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Total Print Reviews: 59 | Page: 1 2 3 4 5 6
What is the state of race relations in the Obama-era United States? This is the question posed by Michael Chabon's novel Telegraph Avenue. Unfortunately, the book does not provide an answer. It instead offers a beautifully-drawn jumble of a portrait. Archy Stallings and Nat Jaffe run the Brokeland record store in a literal and figurative borderland between Oakland and Berkeley. The black/wh ... Continue Reading

Posted: October 17th, 2012

Believe it or not, people used to make things in Baltimore: airplanes, cars, even brooms. The most iconic factory in town was Bethlehem Steel's complex at Sparrow's Point, tucked in a peninsula just southeast of the city line. Deborah Rudacille's criminally overlooked Roots of Steel is the story of Sparrow's Point, from its Nineteenth Century origins to its revolving-door ownership in the Twenty-F ... Continue Reading

Posted: October 4th, 2011

It’s not something that I’ll casually admit in mixed company, but I love comics. There’s a magical immediacy to the medium, particularly in the eyes of a child (or simply the young-at-heart). For one thing, comics occupy a sort of midway point between the lushly illustrated picture books of infancy and the far more linguistically demanding chapter books and novels of grammar school and later li ... Continue Reading

Posted: June 21st, 2011

Professional criticism is an old, old game. We’re talking thousands of years. On the modern end of the ol’ left-to-right timeline, you’ve got your popular masters of the ever-evolving art—people like Lester Bangs, David Cote, Michiko Kakutani, Simon Reynolds, Jonathan Lethem, Nick Hornby, John Berger, Barney Hoskyns, Greil Marcus, and Roger Ebert, to name but a few. Then there are literary-academi ... Continue Reading

Posted: May 25th, 2008

To call The Psychic Soviet a book about rock and roll is misleading to the point of falsehood. Yes, there are essays contained within its pages that touch upon rock and roll specifically (and popular music in general), but The Psychic Soviet is anything but “a book about music.” Music is used as a lens, a porthole through which one can gaze, in a rather limited fashion, at the sea of politics, rel ... Continue Reading

Posted: January 20th, 2008

The best things in life are usually completely unexpected. Buffy the Vampire Slayer Season 8 is proof of that. Earlier this year, when comic book/TV/movie guru Joss Whedon announced that everyone’s favorite ass-kicking, stake-wielding, undead-boinking smartass California girl would be returning for a canonical eighth (and ninth) season—in comic book form—the geek community collectively squeed w ... Continue Reading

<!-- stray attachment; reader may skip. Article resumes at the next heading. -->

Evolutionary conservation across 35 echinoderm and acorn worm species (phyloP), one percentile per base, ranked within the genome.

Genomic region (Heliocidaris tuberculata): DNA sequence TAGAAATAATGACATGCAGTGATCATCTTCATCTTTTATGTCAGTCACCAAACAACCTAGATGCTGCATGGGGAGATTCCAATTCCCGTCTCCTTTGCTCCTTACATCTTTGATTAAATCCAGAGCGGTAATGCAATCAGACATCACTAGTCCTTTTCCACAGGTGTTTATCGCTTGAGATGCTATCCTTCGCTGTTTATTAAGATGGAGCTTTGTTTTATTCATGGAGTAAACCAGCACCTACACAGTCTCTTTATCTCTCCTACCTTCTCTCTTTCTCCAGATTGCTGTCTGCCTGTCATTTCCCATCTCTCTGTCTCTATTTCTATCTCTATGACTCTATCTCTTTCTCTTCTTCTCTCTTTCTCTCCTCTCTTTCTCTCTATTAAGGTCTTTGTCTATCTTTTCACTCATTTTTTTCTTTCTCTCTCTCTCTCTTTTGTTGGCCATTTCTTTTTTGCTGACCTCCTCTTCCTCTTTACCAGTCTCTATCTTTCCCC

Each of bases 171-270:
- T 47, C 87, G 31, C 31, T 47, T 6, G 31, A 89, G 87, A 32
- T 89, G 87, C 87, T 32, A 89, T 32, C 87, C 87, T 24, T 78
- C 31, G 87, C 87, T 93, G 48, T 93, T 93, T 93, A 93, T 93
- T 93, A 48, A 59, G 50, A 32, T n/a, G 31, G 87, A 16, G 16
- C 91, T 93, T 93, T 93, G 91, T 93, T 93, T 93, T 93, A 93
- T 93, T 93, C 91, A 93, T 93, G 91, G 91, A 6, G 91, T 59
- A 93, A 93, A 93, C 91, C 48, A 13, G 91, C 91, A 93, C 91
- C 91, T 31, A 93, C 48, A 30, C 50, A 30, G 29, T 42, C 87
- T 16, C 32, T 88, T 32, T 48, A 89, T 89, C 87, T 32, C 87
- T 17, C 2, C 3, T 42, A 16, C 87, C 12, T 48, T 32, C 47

Posted: December 28th, 2007

A stereotyped, and perhaps popular, view of Latin America might depict a desperate, romantic citizenry struggling against demagogues and dictators throughout Europeanized cities and pristine jungles. In idealistic, brilliant poetry and guerilla radio broadcasts, these forces of good combat evil, torturous governments. On the face of things, Lost City Radio and The Savage Detectives fall into thi ... Continue Reading

Posted: August 24th, 2007

Forget city guides and phone books. Upon stepping from the moving truck, new residents to Baltimore should be handed a copy of Criminally Yours, a true crime zine published by Eight Stone Press and the weekly email list-serv Mobtown Shank, where many of these stories first appeared. Don't get me wrong, it's not a scare tactic or wake-up call. Between television shows like Homicide, The Corner, ... Continue Reading

Posted: July 13th, 2007

I first learned about the uniquely Japanese social phenomenon of “hikikomori” through a New York Times article. Roughly translated to “pulling away” plus “being confined,” hikikomori is the term coined to refer to Japanese teenagers and twentysomethings who, disillusioned by job prospects, exam failures, or bullying, retreat into their childhood bedrooms for months, years, or even decades. Refusin ... Continue Reading

Posted: July 13th, 2007

Klíma’s The Spirit of Prague consists of a series of essays by one of modern Czech literature’s heroes. His early writings, like many others’, were published in samizdat editions – a sort of pyramid scheme of copying books, in order to avoid the oppressive thumb of the governing regime. Klíma, survivor of Nazi occupation and the Holocaust – and endurer of the later Soviet occupation, begins this ... Continue Reading

Posted: June 19th, 2007

Total Print Reviews: 59 | Page: 1 2 3 4 5 6
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